By Danny Schrafel
Several members of Huntington’s town board bristled at comments from Huntington school board leaders during a town board meeting Tuesday, during which school trustees said they felt like they had been left in the dark on development and tax issues that could impact the district.
The Huntington School Board, represented by President Emily Rogan, argued that communication has been lacking from town hall on proposals to add apartments to Huntington village and on the scope of revitalization efforts in Huntington Station, which officials said could increase district enrollment.
However, Supervisor Frank Petrone said the district hadn’t shared those concerns with him before publicly airing their criticisms during Tuesday’s meeting.
Reading a statement on behalf of the board’s six trustees and Superintendent James Polansky, Rogan said the board believes “that the interests of the Huntington School District have been largely ignored in recent times” and that the school district has been disproportionally impacted by development, tax abatements and “poorly-regulated rental properties.”
“There’s a level of frustration that has been expressed by several trustees and members of the community in terms of what is and isn’t happening,” Rogan said.
She later cited a proposed $2.4-million tax abatement for the Hotel Huntington project, which is under the jurisdiction of the Suffolk County Industrial Development Agency; plans to add dozens of apartments above storefronts in Huntington village; and proposed residential development as part of Renaissance Downtowns’ Huntington Station revitalization plans.
“We certainly support efforts to improve and revitalize our local community. However, our repeated requests to be kept informed of actions that would potentially impact our district, both financially and in terms of school enrollment, appear to have fallen on deaf ears,” Rogan said.
But several town board members felt differently.
In a terse exchange between themselves and Rogan, Petrone and Councilman Mark Cuthbertson objected to the characterization. The supervisor and Councilwoman Susan Berland told Rogan they “hadn’t received a call” that the board wanted to meet with him, and stressed they are always open to that.
“By all means, we’ll talk. But my concern is… in most cases, when we do this, if it’s not your way, it’s no way,” Petrone said.
“I don’t believe there’s anything about… how this board has functioned, that has been, ‘only our way or no other way’,” she said.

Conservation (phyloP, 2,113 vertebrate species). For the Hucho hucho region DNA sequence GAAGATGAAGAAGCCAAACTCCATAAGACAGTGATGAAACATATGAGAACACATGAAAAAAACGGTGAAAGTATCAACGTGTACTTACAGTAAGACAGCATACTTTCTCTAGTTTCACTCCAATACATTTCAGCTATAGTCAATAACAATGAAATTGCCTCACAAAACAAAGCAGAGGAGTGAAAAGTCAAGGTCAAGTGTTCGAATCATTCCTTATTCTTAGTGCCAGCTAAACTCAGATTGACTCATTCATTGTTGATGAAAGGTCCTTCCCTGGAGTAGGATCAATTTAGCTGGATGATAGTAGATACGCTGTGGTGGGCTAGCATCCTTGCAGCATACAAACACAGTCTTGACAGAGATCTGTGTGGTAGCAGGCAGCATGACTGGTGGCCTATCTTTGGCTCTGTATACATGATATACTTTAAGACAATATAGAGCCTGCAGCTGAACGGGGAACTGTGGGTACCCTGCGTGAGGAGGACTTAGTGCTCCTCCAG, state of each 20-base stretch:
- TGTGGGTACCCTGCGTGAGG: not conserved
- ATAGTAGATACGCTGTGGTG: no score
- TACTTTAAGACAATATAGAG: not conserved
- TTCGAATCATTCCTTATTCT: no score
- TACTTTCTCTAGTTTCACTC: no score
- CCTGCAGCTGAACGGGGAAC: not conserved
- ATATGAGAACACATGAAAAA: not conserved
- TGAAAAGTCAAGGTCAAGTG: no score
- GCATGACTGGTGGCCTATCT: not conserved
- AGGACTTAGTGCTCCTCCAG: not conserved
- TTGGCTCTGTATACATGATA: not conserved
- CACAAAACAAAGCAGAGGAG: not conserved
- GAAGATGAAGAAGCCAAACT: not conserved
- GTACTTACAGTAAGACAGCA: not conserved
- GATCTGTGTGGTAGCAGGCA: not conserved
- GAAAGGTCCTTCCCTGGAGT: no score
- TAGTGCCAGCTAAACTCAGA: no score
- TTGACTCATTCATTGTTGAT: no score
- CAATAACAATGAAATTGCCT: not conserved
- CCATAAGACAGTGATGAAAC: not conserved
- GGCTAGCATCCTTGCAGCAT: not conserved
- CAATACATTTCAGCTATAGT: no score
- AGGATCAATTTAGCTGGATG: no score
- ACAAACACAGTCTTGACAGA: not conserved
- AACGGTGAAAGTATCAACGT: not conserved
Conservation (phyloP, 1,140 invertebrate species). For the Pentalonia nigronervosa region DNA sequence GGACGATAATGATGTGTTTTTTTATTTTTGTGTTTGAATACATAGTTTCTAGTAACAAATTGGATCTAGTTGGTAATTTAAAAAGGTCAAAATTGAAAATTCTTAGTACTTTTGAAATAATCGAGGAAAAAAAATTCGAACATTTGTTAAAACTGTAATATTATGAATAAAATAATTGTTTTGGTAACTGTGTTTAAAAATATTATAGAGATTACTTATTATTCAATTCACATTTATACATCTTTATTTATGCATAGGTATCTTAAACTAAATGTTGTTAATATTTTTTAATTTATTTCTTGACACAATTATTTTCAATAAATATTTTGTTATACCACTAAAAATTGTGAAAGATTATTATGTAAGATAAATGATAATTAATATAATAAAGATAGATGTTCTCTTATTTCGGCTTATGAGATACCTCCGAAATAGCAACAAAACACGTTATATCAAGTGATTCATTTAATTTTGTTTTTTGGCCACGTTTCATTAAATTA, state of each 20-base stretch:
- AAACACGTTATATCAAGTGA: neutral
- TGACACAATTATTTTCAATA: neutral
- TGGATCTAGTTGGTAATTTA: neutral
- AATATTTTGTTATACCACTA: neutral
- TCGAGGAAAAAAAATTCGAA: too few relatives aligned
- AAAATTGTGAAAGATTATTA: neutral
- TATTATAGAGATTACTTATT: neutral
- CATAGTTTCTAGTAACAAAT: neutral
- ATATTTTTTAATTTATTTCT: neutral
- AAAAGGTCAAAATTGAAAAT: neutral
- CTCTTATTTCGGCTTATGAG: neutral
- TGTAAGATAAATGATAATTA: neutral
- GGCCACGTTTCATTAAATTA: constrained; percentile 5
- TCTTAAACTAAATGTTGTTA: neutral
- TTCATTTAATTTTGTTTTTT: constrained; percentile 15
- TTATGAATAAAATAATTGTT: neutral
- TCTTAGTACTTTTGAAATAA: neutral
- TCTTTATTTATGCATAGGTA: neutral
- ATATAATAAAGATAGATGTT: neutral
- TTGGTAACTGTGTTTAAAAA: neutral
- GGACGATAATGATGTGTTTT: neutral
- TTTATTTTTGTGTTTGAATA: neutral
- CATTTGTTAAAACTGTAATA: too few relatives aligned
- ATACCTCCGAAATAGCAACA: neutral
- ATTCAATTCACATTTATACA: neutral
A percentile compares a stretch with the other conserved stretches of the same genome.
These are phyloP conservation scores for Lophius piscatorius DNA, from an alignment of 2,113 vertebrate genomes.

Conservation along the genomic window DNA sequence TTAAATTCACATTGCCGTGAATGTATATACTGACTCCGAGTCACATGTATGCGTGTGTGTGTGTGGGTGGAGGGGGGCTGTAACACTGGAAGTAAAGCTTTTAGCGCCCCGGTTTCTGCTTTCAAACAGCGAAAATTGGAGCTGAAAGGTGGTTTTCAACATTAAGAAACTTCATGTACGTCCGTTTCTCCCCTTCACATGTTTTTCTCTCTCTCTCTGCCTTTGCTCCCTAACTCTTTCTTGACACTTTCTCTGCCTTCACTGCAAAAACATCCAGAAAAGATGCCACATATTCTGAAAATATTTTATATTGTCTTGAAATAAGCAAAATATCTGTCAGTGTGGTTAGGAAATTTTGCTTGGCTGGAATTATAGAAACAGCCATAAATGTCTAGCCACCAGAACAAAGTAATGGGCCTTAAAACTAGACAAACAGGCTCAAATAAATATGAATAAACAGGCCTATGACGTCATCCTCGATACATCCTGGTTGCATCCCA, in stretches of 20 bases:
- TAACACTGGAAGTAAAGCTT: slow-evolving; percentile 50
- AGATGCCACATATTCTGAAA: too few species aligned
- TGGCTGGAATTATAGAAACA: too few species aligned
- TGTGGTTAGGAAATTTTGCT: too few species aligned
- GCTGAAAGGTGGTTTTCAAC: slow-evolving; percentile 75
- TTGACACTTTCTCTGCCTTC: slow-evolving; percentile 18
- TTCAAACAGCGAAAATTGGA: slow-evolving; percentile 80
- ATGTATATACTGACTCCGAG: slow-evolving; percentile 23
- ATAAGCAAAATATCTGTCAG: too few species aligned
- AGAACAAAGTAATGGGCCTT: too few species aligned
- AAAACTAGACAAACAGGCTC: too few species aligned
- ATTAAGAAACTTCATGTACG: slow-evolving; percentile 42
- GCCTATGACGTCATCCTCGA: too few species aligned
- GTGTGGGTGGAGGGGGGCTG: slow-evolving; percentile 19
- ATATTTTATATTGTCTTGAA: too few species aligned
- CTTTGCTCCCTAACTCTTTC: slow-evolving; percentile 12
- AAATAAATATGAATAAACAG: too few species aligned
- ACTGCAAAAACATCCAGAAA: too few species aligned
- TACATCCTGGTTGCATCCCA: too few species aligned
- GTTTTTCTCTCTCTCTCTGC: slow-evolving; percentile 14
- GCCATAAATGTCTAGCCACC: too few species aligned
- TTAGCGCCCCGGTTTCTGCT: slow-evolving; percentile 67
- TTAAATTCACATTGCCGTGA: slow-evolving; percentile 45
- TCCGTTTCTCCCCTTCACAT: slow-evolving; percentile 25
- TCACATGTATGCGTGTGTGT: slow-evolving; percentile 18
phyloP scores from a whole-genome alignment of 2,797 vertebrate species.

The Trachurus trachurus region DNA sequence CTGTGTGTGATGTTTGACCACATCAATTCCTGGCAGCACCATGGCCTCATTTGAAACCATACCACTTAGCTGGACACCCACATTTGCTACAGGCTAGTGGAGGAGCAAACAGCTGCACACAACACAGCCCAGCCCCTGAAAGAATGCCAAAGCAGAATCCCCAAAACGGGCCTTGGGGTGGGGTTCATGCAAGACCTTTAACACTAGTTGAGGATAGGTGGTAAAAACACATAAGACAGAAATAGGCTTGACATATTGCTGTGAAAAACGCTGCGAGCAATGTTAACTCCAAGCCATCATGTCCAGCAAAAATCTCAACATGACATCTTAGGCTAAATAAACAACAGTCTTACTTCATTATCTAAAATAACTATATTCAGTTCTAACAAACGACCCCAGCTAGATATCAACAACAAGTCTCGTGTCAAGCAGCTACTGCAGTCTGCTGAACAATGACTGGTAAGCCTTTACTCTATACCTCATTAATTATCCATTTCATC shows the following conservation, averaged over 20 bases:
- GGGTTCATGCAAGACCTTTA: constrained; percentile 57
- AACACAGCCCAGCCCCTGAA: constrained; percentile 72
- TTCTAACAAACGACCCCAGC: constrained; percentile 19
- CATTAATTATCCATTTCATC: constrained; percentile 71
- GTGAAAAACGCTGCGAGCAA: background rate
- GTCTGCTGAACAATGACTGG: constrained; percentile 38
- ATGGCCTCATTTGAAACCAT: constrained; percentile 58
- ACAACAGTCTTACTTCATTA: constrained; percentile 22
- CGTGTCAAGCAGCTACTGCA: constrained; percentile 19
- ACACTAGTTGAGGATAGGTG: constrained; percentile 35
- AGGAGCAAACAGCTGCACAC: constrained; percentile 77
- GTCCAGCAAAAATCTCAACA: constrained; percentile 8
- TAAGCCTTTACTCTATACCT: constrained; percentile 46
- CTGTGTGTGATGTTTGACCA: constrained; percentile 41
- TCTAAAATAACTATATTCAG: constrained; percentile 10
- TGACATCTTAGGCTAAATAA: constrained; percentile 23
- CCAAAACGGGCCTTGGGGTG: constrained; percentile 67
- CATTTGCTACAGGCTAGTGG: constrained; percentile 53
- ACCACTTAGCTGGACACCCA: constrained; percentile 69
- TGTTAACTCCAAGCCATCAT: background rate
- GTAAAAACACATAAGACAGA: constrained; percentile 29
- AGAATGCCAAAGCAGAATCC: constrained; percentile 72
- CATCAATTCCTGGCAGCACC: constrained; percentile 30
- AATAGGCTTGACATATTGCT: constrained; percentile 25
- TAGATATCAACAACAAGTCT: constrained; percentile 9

Petrone said “everyone on this board is an advocate” for Huntington Station, and agreed that many times the district has “gotten the raw end of the deal.” But downtown revitalization, he said, will produce tax benefits for Huntington schools.
“We have been [advocates] – but we also are advocates of the entire town, and we’re advocates of the entire Huntington Station, which is shared by [South Huntington] School District 13 as well,” he said.
After Rogan said that word of the IDA hearing on Hotel Huntington tax abatements came largely as a surprise to the district, Cuthbertson, who explained that the town has no jurisdiction over those tax abatements, said he was “surprised” at their surprise.
“As part of the IDA process, all taxing jurisdictions get notice of what is proposed,” Cuthbertson said.
Speaking from the town board audience, Polansky said that the district was advised of an Aug. 28 hearing in Melville to consider the abatement about a week prior. Polansky testified at the hearing. But Rogan said there was a larger issue at hand.
“I think what we are talking about is having some advocacy on the part of the town in speaking up for the school district,” Rogan said, referring to the tax-abatement issue.
“That’s not what you said,” Cuthbertson replied. “You said you were surprised.”
“Mark, you don’t have to be hostile,” Rogan retorted. “I wasn’t being hostile – I was being respectful.”
The councilman later said that Huntington wasn’t the only district burdened by questions of development and tax abatements.
“The Half Hollow Hills School District has the same type of pressures and the same type of concerns we’re talking about,” Cuthbertson said, citing tax abatements for Canon’s North American headquarters.
Another meeting between town and school officials, Petrone said, could produce protocols that would improve communication.
“By all means, let’s sit down and go through this once again, and hopefully we can come up with some understandings so that each of us will pick the phone up rather than coming to a podium,” he said.